For instance, when a potential client visits your site for the first time, we don’t know anything about them, so we should probably just show them the more popular products and enticing offers. Now, if that potential client selects the business checking page, we can safely assume this person has a business or manages a business’s finances and then serve them content about some of our related bank products, like cash flow assistance or sweeps accounts.
The paths we create for clients to follow are key to the success of our website, and thanks to the speed with which web technology has developed, it’s easier than ever to monitor traffic and serve clients more meaningful content.
Inverse Content Triangles
Now that we’re creating a journey for a client, we must remember that some people will be convinced quickly while others want to do extensive research. If someone is ready to make a decision immediately, we need to give them the option. At the same time, we need to answer all of the questions a more curious prospect may have.
As the audience dives deeper into your site, it shrinks in size. This shrinking audience seeks broader and more specific information as they dig.
We visualize this with the inverse triangles of content. The largest number of people will visit your home page. A lesser amount of people wants deeper information. Too many marketers short-circuit this system by putting everything (and the kitchen sink) at the top of a product’s landing page. Once you understand that an audience culls itself as it seeks more specific information, you can organize your information in a more valuable flow.
Your first layer of information is striking, engaging, and relatively shallow. You must quickly engage your visitors by confirming they’ve reached the right place. Some of your audience will sign up right there—at the top level. A smaller amount needs more information. As they drill down, you can offer more information. Your second level explains the variety of checking products. Your third level can give detail on the offerings of each.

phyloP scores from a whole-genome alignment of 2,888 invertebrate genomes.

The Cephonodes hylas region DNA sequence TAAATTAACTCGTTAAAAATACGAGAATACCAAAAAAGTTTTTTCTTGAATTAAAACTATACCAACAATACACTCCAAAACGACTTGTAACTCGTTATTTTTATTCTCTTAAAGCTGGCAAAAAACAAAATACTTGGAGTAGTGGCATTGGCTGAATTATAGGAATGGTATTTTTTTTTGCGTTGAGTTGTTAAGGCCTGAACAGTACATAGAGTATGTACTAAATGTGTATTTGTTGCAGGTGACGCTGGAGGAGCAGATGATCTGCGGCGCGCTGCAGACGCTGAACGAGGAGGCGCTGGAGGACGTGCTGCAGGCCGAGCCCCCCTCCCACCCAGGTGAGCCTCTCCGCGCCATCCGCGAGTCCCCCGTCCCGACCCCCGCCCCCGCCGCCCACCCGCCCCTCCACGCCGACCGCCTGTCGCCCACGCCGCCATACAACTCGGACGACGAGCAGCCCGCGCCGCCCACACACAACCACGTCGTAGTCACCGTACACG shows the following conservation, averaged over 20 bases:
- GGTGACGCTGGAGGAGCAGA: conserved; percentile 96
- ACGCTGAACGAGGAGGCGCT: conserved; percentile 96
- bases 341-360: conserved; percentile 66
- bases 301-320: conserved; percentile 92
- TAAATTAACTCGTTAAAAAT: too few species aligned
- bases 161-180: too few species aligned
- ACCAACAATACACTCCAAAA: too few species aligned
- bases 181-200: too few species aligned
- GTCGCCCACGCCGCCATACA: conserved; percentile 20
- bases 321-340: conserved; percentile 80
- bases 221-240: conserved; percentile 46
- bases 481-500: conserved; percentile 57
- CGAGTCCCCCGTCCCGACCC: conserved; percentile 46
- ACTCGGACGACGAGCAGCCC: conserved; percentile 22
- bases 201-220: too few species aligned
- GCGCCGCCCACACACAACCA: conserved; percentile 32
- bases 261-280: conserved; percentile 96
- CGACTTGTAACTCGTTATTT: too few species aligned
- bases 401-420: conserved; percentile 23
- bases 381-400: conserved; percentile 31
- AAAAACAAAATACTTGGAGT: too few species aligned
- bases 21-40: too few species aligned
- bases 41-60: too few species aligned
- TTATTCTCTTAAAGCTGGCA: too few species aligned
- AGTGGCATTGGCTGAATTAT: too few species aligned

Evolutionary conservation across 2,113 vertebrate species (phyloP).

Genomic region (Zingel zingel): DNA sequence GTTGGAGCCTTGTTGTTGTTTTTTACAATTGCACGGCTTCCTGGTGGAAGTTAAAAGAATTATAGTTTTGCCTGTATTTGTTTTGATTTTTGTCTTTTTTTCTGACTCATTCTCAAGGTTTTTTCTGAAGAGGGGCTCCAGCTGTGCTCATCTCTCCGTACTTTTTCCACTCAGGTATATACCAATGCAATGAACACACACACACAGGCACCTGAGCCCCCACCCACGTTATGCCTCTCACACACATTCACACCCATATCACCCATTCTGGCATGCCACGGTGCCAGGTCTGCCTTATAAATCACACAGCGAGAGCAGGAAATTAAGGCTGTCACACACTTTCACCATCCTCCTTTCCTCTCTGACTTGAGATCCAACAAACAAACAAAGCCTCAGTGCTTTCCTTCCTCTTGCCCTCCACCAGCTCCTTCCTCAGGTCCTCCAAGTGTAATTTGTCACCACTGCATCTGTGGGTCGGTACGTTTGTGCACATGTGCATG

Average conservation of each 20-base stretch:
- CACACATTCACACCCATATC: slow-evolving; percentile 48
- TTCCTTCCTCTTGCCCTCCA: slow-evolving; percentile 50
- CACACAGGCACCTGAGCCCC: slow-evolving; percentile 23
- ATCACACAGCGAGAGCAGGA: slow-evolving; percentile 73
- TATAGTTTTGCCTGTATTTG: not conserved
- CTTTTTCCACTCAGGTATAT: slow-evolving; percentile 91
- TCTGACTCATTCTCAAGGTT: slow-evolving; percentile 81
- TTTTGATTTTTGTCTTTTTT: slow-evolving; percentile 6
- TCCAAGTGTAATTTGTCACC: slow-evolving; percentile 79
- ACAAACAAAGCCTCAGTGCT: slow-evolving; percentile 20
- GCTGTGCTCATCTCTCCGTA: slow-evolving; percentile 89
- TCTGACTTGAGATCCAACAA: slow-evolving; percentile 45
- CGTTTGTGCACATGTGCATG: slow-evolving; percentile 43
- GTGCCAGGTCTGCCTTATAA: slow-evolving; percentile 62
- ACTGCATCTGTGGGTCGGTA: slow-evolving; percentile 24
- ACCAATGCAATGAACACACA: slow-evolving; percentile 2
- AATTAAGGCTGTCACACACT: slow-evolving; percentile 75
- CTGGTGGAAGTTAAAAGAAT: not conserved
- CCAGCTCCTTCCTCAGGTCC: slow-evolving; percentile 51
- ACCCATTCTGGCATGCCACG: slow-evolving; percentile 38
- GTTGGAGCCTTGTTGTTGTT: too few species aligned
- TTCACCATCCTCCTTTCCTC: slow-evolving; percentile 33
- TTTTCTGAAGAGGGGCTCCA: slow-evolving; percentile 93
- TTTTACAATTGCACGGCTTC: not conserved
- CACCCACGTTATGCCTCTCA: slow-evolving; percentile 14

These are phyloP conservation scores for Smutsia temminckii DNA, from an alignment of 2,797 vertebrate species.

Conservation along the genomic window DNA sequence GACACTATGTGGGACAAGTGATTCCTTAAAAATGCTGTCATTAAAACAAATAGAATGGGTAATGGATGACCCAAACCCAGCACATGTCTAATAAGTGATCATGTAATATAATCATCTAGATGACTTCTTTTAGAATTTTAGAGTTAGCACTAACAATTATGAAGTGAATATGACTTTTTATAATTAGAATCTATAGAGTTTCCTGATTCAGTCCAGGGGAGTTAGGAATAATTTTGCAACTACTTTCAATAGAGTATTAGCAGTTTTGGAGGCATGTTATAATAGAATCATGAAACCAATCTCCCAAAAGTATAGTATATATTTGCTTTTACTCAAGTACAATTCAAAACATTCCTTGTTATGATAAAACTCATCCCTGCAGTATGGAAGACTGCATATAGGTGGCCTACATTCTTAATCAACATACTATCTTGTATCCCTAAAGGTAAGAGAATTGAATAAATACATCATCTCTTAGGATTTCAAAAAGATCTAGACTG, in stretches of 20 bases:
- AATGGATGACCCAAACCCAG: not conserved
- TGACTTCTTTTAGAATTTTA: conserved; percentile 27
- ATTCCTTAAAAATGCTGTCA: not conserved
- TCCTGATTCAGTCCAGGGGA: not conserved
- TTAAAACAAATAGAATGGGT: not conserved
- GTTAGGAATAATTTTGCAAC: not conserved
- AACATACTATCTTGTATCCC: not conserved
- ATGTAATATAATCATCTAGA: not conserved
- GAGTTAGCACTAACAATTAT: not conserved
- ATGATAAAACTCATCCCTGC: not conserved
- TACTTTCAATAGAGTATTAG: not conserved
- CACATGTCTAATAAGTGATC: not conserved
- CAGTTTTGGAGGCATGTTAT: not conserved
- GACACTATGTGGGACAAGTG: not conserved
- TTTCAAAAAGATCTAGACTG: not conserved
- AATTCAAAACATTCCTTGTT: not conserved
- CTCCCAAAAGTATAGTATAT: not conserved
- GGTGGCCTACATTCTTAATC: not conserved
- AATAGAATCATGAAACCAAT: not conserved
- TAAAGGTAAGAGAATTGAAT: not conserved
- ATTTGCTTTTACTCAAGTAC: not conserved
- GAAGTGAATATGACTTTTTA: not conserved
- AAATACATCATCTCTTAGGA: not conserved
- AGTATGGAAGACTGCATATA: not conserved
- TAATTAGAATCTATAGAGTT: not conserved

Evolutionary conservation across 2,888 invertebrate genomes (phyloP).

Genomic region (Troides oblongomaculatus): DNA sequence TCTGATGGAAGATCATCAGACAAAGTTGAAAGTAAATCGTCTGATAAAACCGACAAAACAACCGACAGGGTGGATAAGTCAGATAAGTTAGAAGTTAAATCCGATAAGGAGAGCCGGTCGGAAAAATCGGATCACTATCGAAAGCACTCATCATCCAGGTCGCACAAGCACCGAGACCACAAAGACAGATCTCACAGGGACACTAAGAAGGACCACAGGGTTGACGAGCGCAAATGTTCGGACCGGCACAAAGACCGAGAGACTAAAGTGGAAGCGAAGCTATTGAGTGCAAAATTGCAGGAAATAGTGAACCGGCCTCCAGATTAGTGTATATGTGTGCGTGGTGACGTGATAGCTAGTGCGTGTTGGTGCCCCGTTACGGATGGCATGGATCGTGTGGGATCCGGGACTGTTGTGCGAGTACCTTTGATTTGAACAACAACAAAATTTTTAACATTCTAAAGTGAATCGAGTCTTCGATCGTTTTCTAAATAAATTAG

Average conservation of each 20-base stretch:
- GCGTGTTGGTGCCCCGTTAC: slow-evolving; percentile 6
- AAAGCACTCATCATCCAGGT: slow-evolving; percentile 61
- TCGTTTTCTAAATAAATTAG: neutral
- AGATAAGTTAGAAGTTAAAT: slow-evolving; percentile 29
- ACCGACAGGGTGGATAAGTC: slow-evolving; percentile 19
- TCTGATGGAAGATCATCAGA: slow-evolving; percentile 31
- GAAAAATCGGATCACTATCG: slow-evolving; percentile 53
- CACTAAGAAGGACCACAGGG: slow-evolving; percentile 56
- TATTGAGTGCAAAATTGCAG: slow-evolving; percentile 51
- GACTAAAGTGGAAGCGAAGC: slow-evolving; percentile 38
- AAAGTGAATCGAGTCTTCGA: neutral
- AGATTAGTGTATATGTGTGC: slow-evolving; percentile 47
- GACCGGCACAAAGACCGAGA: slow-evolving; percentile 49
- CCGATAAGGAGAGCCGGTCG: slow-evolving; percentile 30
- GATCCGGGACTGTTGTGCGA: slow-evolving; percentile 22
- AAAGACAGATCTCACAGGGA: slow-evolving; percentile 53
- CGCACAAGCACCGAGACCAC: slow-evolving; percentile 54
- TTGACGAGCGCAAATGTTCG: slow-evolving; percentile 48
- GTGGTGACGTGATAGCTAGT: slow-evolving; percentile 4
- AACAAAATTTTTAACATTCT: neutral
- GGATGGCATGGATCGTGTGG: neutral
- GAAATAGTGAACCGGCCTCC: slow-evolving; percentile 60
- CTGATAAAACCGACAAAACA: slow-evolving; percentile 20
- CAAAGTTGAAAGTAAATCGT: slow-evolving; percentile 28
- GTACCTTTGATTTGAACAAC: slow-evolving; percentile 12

How can you create a system that wins in both scenarios (and the spectrum in between)? This has a lot to do with the previous section—click path—as well as content structuring and page layout.
By leading with the most compelling and concise information, we can not only cater to the larger number of people reading but also attract more readers to the page. Leading with a more compelling benefit compels the reader to continue engaging with the product. Those who need the most information will expend the extra effort to continue clicking, but only if it is apparent that the information expands as they click.
Always Give a Way Out
No matter how valuable of a journey you create on your bank’s website, someone will want to navigate at their own pace. You must provide visitors with a way to navigate through your bank’s product pages, content, and portals at their own pace—even if you’ve created a superior decisioning experience. They also need to be able to move laterally through your designed click path. Maybe they want to see something again on a previous page. Maybe they want to skip ahead to make sure this is the right path for them.
We call this “healthy redundancy”—having many entrances and exits from each page, especially with a mind toward related content. No matter how good your designed journey is, be sure to give your clients freedom to create their own journey, too.
Get Started (Challenge)
Before you can begin the process of designing an intentional customer journey through your website, you need to account for what your website experience looks like now. Try this:
Find a mind-mapping software you like (we like the free account at Lucid Charts and the paid account at Miro) or grab a really big whiteboard with lots of colored markers.
Map your website out by hierarchy of information—like a family tree. Your home page should be in a box at the top of the page, on a line by itself. From there you may diverge into personal or business pages. It varies from site to site. Most banks have sitemaps that are considerably wider than they are tall, but the goal is for your sitemap to look a little more like a Christmas tree. And within that Christmas tree, you want to have pages that work as a shortcut from the top to the bottom or from the far left to the far right.
- Draw out your current sitemap. Does it offer a narrative path, or is it simply a collection of loosely related pages?
- Can you think of ways to begin grouping pages and products that will make your website easier for a consumer to navigate?
- Instead of grouping your products by department or product types, draw a hypothetical sitemap that takes clients through the page according to their life stage.
Each click, scroll, and pause is a decision—a decision to stay, leave, or go deeper into your website. You’ll never help a client pick the right mortgage if you can’t get them to the mortgage page. Your website IS a decisioning tool. Make sure you build it so clients decide to stay.